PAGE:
Thursday, June 07, 2007

The dissociation of modernist sensibility

I currently have the pleasure of reading a collection of Edmund Wilson's essays (published in 1950). That confident, coherent, serious tone does bring back feelings of regret. Surely in that tone, in that moment, our liberal Western civilization achieved its peak. I do not see any other competitors to moral seriousness than this great liberal tradition of literature and literary criticism. Certainly not organized religion with its feverish and comforting, undisciplined imaginations, as much as it has been a historical source for meaningful ethical thinking. Nor really in the artificially abstract, dry formulations of formal philosophy. But it is 2007 now, and books don't matter any more, or no-one any longer believes or pretends that they do - instead the chorus of primitive Bible (or Koran or for all I know Bhagavad Ghita) thumpers is actually growing ever louder. Loud they might be, but not serious, there is no seriousness in that atavistic escape to wishful thinking. The kind of ethical, secular, austere tone that is so proudly ringing in Wilson (among many others) has mostly disappeared. Naturally one should be careful when establishing glorious pasts, Eliot himself being a good example, but I still would argue that something valuable has been lost in the relentless onslaught of postmodern all-doubting scholastism. Essential foundations have been needlessly undermined and nothing really ethically and morally serious and durable has been built to replace the current ruins. Ruins are all we have left, if you don't count the entertainment industry, of course.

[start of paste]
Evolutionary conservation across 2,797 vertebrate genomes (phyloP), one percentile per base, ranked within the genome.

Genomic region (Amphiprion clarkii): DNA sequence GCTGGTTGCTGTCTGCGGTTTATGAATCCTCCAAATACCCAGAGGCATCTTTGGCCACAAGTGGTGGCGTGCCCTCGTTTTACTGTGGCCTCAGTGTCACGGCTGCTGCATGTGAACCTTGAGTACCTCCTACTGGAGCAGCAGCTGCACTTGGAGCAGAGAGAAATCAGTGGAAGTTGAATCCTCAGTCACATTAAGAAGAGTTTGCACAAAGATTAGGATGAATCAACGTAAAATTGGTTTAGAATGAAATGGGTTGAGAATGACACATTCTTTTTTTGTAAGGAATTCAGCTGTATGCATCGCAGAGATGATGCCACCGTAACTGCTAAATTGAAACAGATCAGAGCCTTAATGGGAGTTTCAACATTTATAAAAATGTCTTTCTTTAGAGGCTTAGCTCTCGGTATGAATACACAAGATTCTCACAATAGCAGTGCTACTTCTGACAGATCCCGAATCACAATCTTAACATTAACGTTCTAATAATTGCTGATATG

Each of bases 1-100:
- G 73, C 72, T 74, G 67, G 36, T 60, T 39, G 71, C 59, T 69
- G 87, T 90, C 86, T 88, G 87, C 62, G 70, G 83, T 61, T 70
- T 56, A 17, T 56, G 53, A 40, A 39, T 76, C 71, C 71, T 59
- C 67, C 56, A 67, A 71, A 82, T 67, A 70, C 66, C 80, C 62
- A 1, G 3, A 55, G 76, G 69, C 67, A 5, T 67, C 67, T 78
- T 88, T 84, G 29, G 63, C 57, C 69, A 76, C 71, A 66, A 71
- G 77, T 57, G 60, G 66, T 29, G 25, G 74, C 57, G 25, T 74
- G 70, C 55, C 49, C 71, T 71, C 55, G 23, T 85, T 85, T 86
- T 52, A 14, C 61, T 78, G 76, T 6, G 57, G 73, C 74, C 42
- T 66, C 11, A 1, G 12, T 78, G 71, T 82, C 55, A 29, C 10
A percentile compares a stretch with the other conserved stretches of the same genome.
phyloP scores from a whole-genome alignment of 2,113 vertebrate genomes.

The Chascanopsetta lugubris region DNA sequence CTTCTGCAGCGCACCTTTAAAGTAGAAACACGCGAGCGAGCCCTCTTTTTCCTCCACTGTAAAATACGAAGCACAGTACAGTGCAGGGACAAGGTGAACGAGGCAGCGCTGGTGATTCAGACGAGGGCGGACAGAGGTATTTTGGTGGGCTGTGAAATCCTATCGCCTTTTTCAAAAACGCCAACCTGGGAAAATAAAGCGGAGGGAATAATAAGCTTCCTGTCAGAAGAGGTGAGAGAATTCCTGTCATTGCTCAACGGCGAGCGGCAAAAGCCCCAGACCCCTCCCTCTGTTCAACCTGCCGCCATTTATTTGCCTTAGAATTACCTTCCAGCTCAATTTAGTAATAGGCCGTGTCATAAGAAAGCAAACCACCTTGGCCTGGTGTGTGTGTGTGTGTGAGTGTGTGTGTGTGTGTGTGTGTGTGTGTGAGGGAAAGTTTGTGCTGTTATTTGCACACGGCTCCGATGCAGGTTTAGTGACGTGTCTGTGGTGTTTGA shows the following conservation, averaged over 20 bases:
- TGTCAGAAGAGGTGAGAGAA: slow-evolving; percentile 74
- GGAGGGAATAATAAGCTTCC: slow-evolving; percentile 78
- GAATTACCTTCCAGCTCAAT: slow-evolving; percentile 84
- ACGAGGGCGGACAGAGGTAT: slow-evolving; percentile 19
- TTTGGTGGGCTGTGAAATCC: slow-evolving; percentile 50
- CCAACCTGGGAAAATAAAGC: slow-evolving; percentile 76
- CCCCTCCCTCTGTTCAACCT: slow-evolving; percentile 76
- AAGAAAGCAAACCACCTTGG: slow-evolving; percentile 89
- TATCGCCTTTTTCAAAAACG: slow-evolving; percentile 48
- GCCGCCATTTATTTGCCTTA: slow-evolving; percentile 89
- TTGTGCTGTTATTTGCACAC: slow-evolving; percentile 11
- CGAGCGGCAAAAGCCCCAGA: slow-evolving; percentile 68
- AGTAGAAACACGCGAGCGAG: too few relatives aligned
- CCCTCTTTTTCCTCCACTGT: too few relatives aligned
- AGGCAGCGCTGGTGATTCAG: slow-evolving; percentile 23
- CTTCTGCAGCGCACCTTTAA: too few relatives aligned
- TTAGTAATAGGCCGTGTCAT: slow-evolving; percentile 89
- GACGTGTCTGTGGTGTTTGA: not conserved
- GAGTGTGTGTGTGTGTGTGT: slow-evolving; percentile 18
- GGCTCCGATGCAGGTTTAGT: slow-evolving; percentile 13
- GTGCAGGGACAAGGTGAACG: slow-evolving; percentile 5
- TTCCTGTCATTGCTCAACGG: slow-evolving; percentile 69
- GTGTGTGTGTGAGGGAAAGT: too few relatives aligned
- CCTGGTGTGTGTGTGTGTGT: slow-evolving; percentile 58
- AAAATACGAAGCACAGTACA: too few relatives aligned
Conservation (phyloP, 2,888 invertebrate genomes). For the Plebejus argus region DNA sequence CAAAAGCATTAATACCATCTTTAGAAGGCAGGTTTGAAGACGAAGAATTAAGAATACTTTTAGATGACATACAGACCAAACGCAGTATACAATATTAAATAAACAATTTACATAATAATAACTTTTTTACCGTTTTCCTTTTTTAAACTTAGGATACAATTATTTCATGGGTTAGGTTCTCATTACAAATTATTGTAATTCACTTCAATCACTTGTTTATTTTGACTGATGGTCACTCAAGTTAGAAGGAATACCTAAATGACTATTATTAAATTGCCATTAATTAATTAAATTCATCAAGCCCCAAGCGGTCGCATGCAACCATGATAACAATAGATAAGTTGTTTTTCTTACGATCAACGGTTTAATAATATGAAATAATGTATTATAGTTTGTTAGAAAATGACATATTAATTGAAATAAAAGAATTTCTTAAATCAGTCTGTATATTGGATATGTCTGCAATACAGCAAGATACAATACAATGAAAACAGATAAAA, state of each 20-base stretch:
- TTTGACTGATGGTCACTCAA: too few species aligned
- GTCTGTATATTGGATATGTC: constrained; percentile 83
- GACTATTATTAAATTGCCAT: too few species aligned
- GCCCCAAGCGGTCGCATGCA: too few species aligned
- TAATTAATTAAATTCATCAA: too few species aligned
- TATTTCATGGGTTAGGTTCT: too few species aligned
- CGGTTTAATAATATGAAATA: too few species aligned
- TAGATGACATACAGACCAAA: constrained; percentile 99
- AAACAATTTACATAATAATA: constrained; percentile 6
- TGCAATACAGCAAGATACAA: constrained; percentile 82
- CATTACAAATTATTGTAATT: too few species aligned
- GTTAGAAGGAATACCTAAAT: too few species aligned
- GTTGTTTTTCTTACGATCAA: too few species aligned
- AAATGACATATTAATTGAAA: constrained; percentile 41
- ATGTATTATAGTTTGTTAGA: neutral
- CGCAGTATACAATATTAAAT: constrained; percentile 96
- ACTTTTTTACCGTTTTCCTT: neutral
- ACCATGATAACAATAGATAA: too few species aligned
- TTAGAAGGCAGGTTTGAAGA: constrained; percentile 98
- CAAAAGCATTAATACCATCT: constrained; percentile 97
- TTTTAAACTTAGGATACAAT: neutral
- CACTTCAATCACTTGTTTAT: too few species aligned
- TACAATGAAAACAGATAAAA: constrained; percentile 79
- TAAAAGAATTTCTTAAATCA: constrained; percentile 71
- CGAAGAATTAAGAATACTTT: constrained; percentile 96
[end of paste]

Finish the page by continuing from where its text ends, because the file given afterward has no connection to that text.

Naputäis püssirohtu

It is strange to think back to times when I did not pursue the origin and course of love but was instead so hopelessly lost in the abstract maze of my mistaken lordly studies. Now, having found my person, my place by finding another person, every aspect of life has come so integrally together that those once so vividly dark days seem distant and hazy. I can't now easily recollect that frigid, frozen atmosphere where no quick thought was ever quick enough to escape through the impasse. Of course, this present brightness gives most distinct shades: bitterly, relunctanctly offered hostages to indifferent fortune, but to have achieved this, to have this, to have arrived here, is still an incredible, indescribable feeling. There is such joy in this moment having survived the desert of years that constituted my intellectual education: come what may, and perhaps mainly good things will come, I have found my person, my place by finding love. And that's such a huge thing that it is scary even to acknowledge it in language - so much importance, meaning in someone other, protected by no special providence.